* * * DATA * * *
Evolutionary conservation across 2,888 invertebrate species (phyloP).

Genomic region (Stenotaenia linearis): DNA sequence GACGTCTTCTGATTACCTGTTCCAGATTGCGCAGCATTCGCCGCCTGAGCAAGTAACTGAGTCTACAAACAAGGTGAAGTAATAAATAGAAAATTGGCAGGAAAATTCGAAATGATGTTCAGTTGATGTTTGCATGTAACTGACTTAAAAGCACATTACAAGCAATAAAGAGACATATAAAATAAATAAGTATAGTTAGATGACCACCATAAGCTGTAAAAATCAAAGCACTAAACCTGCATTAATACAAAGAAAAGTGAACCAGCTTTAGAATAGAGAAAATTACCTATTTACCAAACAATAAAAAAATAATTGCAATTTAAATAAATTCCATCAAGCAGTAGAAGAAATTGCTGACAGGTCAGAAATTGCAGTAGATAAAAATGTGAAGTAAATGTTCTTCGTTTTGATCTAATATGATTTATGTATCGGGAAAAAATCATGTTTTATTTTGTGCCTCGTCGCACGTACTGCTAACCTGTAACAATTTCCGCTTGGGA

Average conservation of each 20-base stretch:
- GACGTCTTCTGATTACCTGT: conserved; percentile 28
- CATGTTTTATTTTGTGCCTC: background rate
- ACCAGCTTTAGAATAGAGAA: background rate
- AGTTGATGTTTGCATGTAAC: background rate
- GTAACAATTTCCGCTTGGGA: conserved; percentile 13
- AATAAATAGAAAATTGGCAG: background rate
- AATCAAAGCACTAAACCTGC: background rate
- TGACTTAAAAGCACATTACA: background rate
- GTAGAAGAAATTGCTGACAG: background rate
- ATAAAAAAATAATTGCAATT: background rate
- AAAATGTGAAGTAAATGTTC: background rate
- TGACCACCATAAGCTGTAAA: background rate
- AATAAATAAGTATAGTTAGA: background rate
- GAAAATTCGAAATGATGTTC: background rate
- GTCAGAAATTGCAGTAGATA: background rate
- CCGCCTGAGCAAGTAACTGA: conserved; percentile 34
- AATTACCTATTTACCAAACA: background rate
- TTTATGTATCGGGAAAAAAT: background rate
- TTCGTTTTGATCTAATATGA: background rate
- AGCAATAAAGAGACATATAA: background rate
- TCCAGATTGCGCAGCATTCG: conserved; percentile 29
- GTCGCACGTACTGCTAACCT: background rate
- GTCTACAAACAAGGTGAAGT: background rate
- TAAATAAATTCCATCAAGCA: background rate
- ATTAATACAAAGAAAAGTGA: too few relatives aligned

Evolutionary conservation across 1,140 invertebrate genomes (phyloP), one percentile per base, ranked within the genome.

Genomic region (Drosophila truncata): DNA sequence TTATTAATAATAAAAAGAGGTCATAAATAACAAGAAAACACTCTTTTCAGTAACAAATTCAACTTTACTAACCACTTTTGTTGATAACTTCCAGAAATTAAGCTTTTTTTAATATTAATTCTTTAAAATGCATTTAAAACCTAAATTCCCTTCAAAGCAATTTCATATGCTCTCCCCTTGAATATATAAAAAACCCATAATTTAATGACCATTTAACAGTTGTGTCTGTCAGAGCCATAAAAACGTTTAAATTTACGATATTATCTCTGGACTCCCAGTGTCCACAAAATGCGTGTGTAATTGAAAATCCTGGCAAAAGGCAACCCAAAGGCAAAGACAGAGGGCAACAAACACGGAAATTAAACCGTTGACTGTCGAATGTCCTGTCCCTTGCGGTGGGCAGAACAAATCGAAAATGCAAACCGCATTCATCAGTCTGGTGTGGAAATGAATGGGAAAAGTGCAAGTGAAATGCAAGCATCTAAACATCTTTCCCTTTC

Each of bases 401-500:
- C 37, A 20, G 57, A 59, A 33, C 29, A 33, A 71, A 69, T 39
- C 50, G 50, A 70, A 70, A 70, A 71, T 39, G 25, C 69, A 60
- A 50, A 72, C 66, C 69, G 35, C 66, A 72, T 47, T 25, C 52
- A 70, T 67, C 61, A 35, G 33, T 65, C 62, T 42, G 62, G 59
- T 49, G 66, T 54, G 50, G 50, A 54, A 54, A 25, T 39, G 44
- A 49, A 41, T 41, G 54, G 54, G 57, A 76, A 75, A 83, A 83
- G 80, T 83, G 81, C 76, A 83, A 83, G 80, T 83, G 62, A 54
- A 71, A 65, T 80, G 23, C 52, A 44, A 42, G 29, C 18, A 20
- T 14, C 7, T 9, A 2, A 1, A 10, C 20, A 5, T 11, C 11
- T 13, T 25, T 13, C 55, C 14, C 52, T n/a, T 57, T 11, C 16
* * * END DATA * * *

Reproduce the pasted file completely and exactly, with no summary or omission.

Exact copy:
Evolutionary conservation across 2,888 invertebrate species (phyloP).

Genomic region (Stenotaenia linearis): DNA sequence GACGTCTTCTGATTACCTGTTCCAGATTGCGCAGCATTCGCCGCCTGAGCAAGTAACTGAGTCTACAAACAAGGTGAAGTAATAAATAGAAAATTGGCAGGAAAATTCGAAATGATGTTCAGTTGATGTTTGCATGTAACTGACTTAAAAGCACATTACAAGCAATAAAGAGACATATAAAATAAATAAGTATAGTTAGATGACCACCATAAGCTGTAAAAATCAAAGCACTAAACCTGCATTAATACAAAGAAAAGTGAACCAGCTTTAGAATAGAGAAAATTACCTATTTACCAAACAATAAAAAAATAATTGCAATTTAAATAAATTCCATCAAGCAGTAGAAGAAATTGCTGACAGGTCAGAAATTGCAGTAGATAAAAATGTGAAGTAAATGTTCTTCGTTTTGATCTAATATGATTTATGTATCGGGAAAAAATCATGTTTTATTTTGTGCCTCGTCGCACGTACTGCTAACCTGTAACAATTTCCGCTTGGGA

Average conservation of each 20-base stretch:
- GACGTCTTCTGATTACCTGT: conserved; percentile 28
- CATGTTTTATTTTGTGCCTC: background rate
- ACCAGCTTTAGAATAGAGAA: background rate
- AGTTGATGTTTGCATGTAAC: background rate
- GTAACAATTTCCGCTTGGGA: conserved; percentile 13
- AATAAATAGAAAATTGGCAG: background rate
- AATCAAAGCACTAAACCTGC: background rate
- TGACTTAAAAGCACATTACA: background rate
- GTAGAAGAAATTGCTGACAG: background rate
- ATAAAAAAATAATTGCAATT: background rate
- AAAATGTGAAGTAAATGTTC: background rate
- TGACCACCATAAGCTGTAAA: background rate
- AATAAATAAGTATAGTTAGA: background rate
- GAAAATTCGAAATGATGTTC: background rate
- GTCAGAAATTGCAGTAGATA: background rate
- CCGCCTGAGCAAGTAACTGA: conserved; percentile 34
- AATTACCTATTTACCAAACA: background rate
- TTTATGTATCGGGAAAAAAT: background rate
- TTCGTTTTGATCTAATATGA: background rate
- AGCAATAAAGAGACATATAA: background rate
- TCCAGATTGCGCAGCATTCG: conserved; percentile 29
- GTCGCACGTACTGCTAACCT: background rate
- GTCTACAAACAAGGTGAAGT: background rate
- TAAATAAATTCCATCAAGCA: background rate
- ATTAATACAAAGAAAAGTGA: too few relatives aligned

Evolutionary conservation across 1,140 invertebrate genomes (phyloP), one percentile per base, ranked within the genome.

Genomic region (Drosophila truncata): DNA sequence TTATTAATAATAAAAAGAGGTCATAAATAACAAGAAAACACTCTTTTCAGTAACAAATTCAACTTTACTAACCACTTTTGTTGATAACTTCCAGAAATTAAGCTTTTTTTAATATTAATTCTTTAAAATGCATTTAAAACCTAAATTCCCTTCAAAGCAATTTCATATGCTCTCCCCTTGAATATATAAAAAACCCATAATTTAATGACCATTTAACAGTTGTGTCTGTCAGAGCCATAAAAACGTTTAAATTTACGATATTATCTCTGGACTCCCAGTGTCCACAAAATGCGTGTGTAATTGAAAATCCTGGCAAAAGGCAACCCAAAGGCAAAGACAGAGGGCAACAAACACGGAAATTAAACCGTTGACTGTCGAATGTCCTGTCCCTTGCGGTGGGCAGAACAAATCGAAAATGCAAACCGCATTCATCAGTCTGGTGTGGAAATGAATGGGAAAAGTGCAAGTGAAATGCAAGCATCTAAACATCTTTCCCTTTC

Each of bases 401-500:
- C 37, A 20, G 57, A 59, A 33, C 29, A 33, A 71, A 69, T 39
- C 50, G 50, A 70, A 70, A 70, A 71, T 39, G 25, C 69, A 60
- A 50, A 72, C 66, C 69, G 35, C 66, A 72, T 47, T 25, C 52
- A 70, T 67, C 61, A 35, G 33, T 65, C 62, T 42, G 62, G 59
- T 49, G 66, T 54, G 50, G 50, A 54, A 54, A 25, T 39, G 44
- A 49, A 41, T 41, G 54, G 54, G 57, A 76, A 75, A 83, A 83
- G 80, T 83, G 81, C 76, A 83, A 83, G 80, T 83, G 62, A 54
- A 71, A 65, T 80, G 23, C 52, A 44, A 42, G 29, C 18, A 20
- T 14, C 7, T 9, A 2, A 1, A 10, C 20, A 5, T 11, C 11
- T 13, T 25, T 13, C 55, C 14, C 52, T n/a, T 57, T 11, C 16